INDIANAPOLIS — Jimmie Johnson cashed in on the most expensive speeding ticket in NASCAR history, grabbing an improbable third victory at Indianapolis Motor Speedway when a penalty to Juan Pablo Montoya blew the race wide open.
In a performance that mirrored his dominating Indianapolis 500 victory nine years ago, Montoya was in cruise control as he led 116 laps and built a 5-second lead over the competition. Then NASCAR flagged him for speeding on a routine pit stop with 35 laps remaining, and the driver became unglued.
Carl Edwards finished 15th. He rose one spot to fifth place in the Sprint Cup standings.
"I swear on my children and my wife that I was not speeding!" he shouted over his radio. "There is no way! Thank you NASCAR for screwing my day."
Crew chief Brian Pattie begged his driver to calm down and focus on salvaging a solid points day, to no avail.
"Don't tell me to relax, dude!" Montoya yelled. "We had this in the bag."
Indeed he did, but the penalty took him out of contention and relegated him to an 11th-place finish. Montoya, who had moved as high as sixth in the Sprint Cup standings as he ran out front, instead lost a spot and is now 10th in the race for the Chase for the championship.
The difference in his paycheck was severe: Johnson earned $448,001 for the victory, while Montoya's share of the purse was knocked down to $224,048.
The performance was reminiscent of Montoya's win in the 2000 Indy 500, when he led 167 of 200 laps in his first race at the storied track. His team celebrated his return Sunday with a retro paint scheme that duplicated that winning car, and as he clicked off lap after lap, it was deja vu for the Colombian driver.
"I was cruise(ing). I was super fast," a calmer Montoya said after the race.
Too fast, actually.
NASCAR said the electronic timing system caught Montoya twice exceeding the limit as he drove down pit road.
"There's nothing to prove wrong," said Robin Pemberton, vice president of competition. "It's about as simple math as you can use."
The penalty opened up the race for anyone else to claim, and overshadowed Johnson's third win in the last four years at Indy. Johnson, who won for the third time this season, also became the first driver to win in consecutive seasons since Indy opened to NASCAR 16 years ago.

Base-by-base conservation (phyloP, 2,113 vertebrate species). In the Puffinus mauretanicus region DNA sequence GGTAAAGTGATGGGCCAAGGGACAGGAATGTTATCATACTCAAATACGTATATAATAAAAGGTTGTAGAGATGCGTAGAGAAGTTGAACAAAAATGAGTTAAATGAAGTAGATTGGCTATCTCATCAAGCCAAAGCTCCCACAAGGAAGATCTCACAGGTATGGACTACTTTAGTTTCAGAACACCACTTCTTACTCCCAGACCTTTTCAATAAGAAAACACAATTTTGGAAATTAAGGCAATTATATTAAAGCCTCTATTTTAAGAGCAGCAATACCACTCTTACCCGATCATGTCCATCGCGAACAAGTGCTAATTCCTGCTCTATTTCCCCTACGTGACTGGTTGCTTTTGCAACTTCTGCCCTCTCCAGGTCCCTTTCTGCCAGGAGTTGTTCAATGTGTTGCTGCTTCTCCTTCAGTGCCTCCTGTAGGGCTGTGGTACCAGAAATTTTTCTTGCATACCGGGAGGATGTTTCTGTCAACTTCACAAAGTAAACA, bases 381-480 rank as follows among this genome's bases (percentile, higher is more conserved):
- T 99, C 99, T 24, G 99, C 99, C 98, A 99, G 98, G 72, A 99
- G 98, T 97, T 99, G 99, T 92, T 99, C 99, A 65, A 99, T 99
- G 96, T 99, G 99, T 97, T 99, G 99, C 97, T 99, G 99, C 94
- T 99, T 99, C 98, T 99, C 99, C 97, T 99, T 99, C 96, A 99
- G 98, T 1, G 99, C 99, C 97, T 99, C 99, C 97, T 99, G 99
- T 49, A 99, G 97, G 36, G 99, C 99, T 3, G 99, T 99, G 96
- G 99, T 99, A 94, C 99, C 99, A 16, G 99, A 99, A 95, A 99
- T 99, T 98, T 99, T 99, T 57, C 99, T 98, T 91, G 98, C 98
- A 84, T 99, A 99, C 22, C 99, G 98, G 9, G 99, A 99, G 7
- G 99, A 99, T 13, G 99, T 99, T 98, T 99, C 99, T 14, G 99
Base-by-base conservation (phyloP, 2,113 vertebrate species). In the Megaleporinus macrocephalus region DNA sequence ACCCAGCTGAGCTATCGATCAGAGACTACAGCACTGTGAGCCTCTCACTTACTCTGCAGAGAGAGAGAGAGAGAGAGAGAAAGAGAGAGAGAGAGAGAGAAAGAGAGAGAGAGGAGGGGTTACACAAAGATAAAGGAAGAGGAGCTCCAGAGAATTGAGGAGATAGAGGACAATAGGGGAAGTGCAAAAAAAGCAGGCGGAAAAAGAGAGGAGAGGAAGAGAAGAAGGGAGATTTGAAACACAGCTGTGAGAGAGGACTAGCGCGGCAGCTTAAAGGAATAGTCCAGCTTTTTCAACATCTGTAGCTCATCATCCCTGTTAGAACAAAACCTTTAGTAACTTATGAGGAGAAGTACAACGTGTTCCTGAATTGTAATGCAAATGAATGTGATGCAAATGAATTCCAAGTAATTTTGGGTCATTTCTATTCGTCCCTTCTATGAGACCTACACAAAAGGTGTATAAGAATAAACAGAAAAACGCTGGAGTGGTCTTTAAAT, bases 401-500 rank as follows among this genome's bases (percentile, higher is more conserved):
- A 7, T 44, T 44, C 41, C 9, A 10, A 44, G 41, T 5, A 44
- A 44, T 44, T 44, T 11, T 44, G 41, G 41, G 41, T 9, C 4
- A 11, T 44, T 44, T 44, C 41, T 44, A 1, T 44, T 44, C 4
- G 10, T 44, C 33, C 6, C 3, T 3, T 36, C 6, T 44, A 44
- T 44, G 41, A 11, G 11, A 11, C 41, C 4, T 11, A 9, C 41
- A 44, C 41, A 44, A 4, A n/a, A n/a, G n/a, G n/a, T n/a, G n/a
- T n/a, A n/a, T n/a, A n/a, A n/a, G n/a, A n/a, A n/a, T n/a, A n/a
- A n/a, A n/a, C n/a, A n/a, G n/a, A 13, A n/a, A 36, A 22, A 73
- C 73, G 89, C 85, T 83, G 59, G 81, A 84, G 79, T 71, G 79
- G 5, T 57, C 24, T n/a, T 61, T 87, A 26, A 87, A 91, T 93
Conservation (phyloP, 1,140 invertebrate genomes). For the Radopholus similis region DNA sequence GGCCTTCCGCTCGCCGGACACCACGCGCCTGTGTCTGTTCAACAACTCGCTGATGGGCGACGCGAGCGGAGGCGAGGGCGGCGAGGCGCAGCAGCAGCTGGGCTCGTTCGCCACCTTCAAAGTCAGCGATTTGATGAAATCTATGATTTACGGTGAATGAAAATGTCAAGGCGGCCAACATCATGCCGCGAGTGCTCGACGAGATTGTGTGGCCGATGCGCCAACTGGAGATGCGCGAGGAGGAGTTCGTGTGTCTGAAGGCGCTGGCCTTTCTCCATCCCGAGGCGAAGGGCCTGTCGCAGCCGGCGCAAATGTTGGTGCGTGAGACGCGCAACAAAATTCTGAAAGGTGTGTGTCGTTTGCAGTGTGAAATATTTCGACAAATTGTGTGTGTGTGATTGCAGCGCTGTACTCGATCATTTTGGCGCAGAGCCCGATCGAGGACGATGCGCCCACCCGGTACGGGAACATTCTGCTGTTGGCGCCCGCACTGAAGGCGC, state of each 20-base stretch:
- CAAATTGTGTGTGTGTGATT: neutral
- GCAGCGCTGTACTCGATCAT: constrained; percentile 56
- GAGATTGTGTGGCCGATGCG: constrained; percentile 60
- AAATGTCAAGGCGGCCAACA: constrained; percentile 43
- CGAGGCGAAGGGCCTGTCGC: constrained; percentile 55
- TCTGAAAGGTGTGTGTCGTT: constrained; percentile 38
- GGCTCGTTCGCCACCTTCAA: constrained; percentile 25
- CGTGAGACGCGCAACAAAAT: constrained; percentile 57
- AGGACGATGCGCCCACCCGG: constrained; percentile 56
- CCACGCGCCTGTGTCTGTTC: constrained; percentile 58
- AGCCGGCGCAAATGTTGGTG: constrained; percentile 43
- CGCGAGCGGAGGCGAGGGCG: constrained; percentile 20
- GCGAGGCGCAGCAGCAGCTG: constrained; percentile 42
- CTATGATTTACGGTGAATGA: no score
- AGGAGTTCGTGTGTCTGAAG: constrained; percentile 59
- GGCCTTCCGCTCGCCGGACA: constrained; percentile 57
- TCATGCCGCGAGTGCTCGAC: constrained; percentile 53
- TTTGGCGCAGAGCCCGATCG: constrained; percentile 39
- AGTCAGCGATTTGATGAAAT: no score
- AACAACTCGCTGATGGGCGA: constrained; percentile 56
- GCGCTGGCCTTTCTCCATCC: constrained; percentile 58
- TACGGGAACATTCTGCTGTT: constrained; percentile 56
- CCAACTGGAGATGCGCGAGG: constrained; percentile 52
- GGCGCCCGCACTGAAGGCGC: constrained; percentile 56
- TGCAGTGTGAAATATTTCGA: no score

Johnson wouldn't speculate on if he would have won the race if Montoya had not been penalized.
"I do know I have the trophy," he offered. "I hate it for him. I know it is a story, Juan led so many laps, but when we come back and look at it two months from now the stat sheet is going to have a 'W' next to my name. That's all that matters."
Current points leader Tony Stewart, a two-time Brickyard winner who finished third, wasn't sure anyone could beat Montoya. A victim of his own Indy heartbreak, Stewart could commiserate with Montoya's disappointments.
"He never really was challenged all day," Stewart said. "He did a great job. I know what he's feeling like — he's got to be sick inside. He had the car, he had the talent to do it, he just made a mistake and it cost him."
Johnson had to hold off Hendrick Motorsports teammate Mark Martin to get it, though. After Montoya's penalty, Martin moved into the lead for the restart with 24 laps to go and Johnson lined up on his outside.
Johnson sailed to the front and pulled away, only to have to hold off Martin over a nerve-racking final five laps. Martin, who at 50 became the oldest polesitter in Indy's 100 years, finished second and moved up two spots in the standings to ninth.
"I would have liked to win it," Martin said. "Just got beat by Superman."
It was a 1-2 finish for Rick Hendrick for the second straight race — Martin and Jeff Gordon led the way in Chicago two weeks ago — and gave the team owner his seventh victory in 16 visits to The Brickyard.
"I still get chills when I walk down Gasoline Alley and see the grandstands on both sides of the track," Hendrick said.
Greg Biffle was fourth and followed by Brian Vickers and Kevin Harvick, who grabbed his best finish in 15 races.
Kasey Kahne was seventh and followed by David Reutimann, four-time Brickyard winner Gordon and Matt Kenseth.
A cut tire caused Kyle Busch to finish 38th and drop out of contention for the Chase. The bad day cost him four spots in the standings. He is 14th with six races left to set the 12-driver Chase field.
"I think it's pretty self-explanatory that we're trying to fight for a spot in the Chase," said Busch, a three-time winner this season.
The tire problems that plagued last year's race were never a factor, as Goodyear made good on its promise to find the right compound for one of the biggest races of the season. Goodyear's product last year couldn't last longer than 10-to-12 laps, and the tiremaker spent 11 months diligently correcting the problem.
"Goodyear did a great job with the tires, that's for sure," said 15th-place finisher Carl Edwards. "I can't imagine how much money they spent to come out here and make this a great race and a safe race for all of us."